I’m a Washington-born, Alaska-grown transplant.
In my lifetime I’ve moved ten times (five of those being in the last six years) and about nine thousand miles. I have lived in some of the most beautiful places in this country. Compared to some people, my moves of a few thousand miles here and a few thousand miles there are insignificant, but to me moving is never an easy process.
Moving is one of those things that sends a thrill down my back. It’s the kind of thrill that is excitement mixed with trepidation, and is always twinged with a little bit of wistfulness that things have to change so often.
I’ll be honest: I love the adventure, and I don’t mind the travel, but what I don’t like is the starting over. It isn’t easy to leave behind familiar places — I’m the shyest person I know, and always being a stranger can be hard work. I like my comfort zone, and moving has consistently pushed me out of the known and into territories that have stretched me to new limits. There are times when I don’t like that so much.
Moving is exhausting emotionally and physically. If you’ve moved even once in your life, you know how much work it takes to pack up your life and unpack it somewhere else. Somewhere around the time I’m packing the tenth box, I am ready to call the Salvation Army to just come and get it all!
I may not have chosen to move as much as I have if life had not pushed and shoved quite so much. I miss the places and people I’ve left scattered behind me in the places I’ve lived between my infancy and today. But now, just like so many of the other changes that life has brought me, I don’t think I’d trade the experiences I’ve had, or any of the adventures we’ve enjoyed, or even one of the friends I’ve made for the security of a comfort zone that never got pushed a little.
I’ve been charged by moose and had bears sit on my porch and stare in the windows. I’ve seen the midnight sun, and watched the Aurora Borealis dance endlessly in the winter sky. I know that there are about 35 different kinds of mosquitoes in the state of Alaska and have probably fed most of them at one point in my life. I’ve climbed the Great Sand Dunes and lived at 8600 feet elevation in the Rocky Mountains. I’ve had yaks live in the field beside our first house (that used to be a goat shed before they “converted” it), and enjoyed freshly-squeezed apple juice from trees on the property. And here in my current stopping place, every summer night I go out and relish the firefly parade that fills the sky all night long.
The best part about these memories are the people that I share them with — unexpected friendships that were made, and faces that I’ll never forget.
I may not love moving, but I am grateful for these chances I’ve had. To live in so many different places, to taste of the beauty that God has scattered in every corner of this world, and for the wonderful people I may never have met had He not seen fit to pull up my roots and transplant me somewhere else. I may have left a piece of my heart in each of my old homes, but I have fond memories of these places that He has used to shape my story.
I’ve thought a lot lately about how life can have such unexpected curves and twists, and of some of these adventures I’ve had and what I miss about the places that I’ve called home. I’ve been thinking about the things I’d miss if I were to be transplanted once more from this corner of Tennessee as unexpectedly as I was from Alaska or northern Idaho.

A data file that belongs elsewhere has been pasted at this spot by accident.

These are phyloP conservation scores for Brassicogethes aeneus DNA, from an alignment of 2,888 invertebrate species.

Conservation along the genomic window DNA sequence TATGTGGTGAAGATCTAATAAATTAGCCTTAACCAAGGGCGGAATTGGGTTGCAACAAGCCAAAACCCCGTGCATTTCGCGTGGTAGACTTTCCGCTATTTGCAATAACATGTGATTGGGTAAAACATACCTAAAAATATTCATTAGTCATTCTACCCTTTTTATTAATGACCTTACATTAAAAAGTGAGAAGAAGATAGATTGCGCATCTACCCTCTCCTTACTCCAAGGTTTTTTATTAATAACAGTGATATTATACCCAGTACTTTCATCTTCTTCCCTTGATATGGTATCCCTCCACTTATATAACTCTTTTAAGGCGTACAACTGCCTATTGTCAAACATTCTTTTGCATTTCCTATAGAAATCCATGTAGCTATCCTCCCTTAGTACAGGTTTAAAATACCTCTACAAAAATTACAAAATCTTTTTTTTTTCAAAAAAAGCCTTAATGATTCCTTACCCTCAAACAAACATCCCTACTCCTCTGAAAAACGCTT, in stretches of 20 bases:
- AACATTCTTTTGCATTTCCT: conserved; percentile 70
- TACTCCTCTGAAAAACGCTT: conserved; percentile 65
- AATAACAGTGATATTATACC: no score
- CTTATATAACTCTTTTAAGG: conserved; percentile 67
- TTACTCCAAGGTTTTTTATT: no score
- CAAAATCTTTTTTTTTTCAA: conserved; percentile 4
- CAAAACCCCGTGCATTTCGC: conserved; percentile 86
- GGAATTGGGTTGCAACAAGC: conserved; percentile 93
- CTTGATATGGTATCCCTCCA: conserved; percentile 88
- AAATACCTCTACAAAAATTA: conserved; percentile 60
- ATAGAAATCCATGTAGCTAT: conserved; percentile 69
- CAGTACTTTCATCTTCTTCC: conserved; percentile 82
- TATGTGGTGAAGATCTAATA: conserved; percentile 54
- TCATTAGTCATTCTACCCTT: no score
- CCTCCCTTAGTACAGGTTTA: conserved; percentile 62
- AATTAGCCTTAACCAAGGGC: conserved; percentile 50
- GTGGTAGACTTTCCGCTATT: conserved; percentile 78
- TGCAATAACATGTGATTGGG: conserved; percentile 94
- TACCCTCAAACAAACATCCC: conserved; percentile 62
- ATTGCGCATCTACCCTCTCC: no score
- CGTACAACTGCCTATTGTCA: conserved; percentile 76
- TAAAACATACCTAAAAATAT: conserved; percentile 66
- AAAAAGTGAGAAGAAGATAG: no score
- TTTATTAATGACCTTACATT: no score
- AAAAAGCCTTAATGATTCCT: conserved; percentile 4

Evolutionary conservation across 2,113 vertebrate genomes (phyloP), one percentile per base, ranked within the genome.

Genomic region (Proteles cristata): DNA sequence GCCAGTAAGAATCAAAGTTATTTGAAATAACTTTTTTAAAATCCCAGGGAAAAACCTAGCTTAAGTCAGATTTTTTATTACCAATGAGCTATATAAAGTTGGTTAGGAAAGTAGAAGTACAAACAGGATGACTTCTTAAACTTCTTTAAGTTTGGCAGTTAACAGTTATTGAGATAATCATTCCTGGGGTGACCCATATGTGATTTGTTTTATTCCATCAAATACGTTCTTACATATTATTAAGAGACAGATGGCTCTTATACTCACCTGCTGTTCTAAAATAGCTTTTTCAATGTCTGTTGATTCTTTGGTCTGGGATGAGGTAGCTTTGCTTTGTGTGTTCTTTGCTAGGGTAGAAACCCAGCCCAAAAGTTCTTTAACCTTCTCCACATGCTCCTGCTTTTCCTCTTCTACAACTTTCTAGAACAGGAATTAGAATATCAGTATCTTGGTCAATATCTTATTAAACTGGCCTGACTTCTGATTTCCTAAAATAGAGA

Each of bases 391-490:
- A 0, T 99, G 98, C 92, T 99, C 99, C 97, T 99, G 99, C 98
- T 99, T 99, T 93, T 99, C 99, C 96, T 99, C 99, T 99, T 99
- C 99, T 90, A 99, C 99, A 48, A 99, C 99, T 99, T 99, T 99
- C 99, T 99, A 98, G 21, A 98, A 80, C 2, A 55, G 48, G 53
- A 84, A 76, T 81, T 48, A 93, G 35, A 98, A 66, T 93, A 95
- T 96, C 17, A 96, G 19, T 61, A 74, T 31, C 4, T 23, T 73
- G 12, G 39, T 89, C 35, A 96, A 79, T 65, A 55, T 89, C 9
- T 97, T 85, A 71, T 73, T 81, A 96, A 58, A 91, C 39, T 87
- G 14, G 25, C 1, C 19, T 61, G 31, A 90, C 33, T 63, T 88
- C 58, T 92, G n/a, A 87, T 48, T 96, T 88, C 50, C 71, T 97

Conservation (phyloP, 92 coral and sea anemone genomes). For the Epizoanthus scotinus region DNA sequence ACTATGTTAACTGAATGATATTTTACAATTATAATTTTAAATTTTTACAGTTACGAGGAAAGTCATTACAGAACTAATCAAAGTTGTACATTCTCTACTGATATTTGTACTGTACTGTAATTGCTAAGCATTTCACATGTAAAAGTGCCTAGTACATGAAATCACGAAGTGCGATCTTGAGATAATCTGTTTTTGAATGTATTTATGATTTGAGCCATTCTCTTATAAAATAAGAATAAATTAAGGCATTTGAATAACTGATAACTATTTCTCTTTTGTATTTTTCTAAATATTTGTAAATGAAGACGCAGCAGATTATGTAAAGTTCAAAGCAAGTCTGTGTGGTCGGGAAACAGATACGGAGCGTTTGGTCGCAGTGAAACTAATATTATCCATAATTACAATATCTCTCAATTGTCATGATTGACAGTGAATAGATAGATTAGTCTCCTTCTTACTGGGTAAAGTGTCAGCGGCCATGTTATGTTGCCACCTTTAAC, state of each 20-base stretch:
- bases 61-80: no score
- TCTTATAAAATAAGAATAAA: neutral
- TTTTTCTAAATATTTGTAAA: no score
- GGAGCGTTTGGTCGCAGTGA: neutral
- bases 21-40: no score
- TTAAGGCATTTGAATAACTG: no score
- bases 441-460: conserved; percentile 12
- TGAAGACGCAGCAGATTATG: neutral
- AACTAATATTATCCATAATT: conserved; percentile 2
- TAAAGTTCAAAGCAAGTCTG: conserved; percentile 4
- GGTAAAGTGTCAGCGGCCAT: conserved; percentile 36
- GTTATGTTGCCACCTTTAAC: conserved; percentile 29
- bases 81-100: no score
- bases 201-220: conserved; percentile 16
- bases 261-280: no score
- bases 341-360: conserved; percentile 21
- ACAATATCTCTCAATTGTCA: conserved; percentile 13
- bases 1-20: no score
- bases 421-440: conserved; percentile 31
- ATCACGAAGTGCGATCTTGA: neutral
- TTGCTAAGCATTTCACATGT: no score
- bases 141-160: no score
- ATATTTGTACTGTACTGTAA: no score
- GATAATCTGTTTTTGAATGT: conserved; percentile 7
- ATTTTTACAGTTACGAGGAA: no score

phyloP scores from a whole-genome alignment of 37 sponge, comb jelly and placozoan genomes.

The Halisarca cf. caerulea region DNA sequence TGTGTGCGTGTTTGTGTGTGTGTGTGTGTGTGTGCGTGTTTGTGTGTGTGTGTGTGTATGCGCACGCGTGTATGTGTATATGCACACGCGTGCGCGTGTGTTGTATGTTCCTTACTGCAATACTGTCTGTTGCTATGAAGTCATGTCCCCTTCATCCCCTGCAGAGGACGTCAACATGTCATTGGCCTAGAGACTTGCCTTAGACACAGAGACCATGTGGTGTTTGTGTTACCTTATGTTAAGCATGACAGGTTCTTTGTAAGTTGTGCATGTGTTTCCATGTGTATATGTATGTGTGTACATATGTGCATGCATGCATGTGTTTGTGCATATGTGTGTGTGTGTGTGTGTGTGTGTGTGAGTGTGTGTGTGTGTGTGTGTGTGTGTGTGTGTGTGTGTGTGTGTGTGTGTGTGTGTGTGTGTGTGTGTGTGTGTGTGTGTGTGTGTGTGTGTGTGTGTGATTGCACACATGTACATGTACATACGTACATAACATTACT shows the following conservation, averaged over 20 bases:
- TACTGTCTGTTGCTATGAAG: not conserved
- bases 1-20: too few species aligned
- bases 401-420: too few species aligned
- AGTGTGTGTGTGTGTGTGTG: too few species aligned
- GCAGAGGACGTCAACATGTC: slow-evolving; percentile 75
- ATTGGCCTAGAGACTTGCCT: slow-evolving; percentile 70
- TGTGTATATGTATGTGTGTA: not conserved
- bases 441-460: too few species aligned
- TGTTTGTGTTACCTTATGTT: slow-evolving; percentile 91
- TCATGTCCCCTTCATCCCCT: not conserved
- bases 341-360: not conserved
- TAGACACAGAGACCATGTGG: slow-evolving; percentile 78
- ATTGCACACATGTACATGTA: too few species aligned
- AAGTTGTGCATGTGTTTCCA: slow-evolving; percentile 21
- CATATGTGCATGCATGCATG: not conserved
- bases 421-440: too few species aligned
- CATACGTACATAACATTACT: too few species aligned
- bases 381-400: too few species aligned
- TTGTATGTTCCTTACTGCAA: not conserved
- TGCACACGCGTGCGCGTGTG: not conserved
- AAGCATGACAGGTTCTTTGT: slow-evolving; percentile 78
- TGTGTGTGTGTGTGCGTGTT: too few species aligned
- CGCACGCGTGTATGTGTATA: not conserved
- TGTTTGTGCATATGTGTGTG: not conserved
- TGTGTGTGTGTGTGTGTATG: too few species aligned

Each place that I’ve been transplanted to has been so uniquely different from the last. And yet in each and every place that I’ve lived or passed through, I’ve found beauty there. Because of my transplants, I know now for sure that even the desert can blossom like a palace garden, and a world of what sometimes seems like perpetual snow can sparkle more than a crown jewel. And whether the landscape is sandy or lush and green, there always seems to be a bird who will sing an evening song. There are good and kind and beautiful people everywhere I go who help me feel less like a stranger and more like I belong. While so many things change, God’s goodness and love, and gifts of beauty remain.
Throughout my transplants, these are the things that have reminded me that when everything changes, God still knows exactly what I need. He has each moment of this life I’m living mapped out already, and every adventure and unexpected bump that we’re going to face is still held in the palm of His hand.
I can focus on the hard times, and the goodbyes I’ve said, and the changes caused by moving — or life in general — that make me afraid. Or I can focus on the way that change creates new opportunities. I can see how it has enriched my life with new beauty and new friendships, and I can see change as a gift. I don’t have to know what’s around the next curve. I don’t have to know about when these roots will be pulled up again and set down in a new home. I just need to embrace the journey, the transplants, and the opportunities as sent from my Father’s hand.
If it weren’t for all of these unexpected bends in the road, and all the miles I’ve traveled, perhaps all that I would have had the chance to know of Creation would be just the one climate of the far north country. Perhaps all I would know was a limited view of the heart of God’s people in every part of this world. Perhaps I would not be who I am today, if it were not for God’s way of moving me out of my comfort zone.
These are the blessings of being a transplant.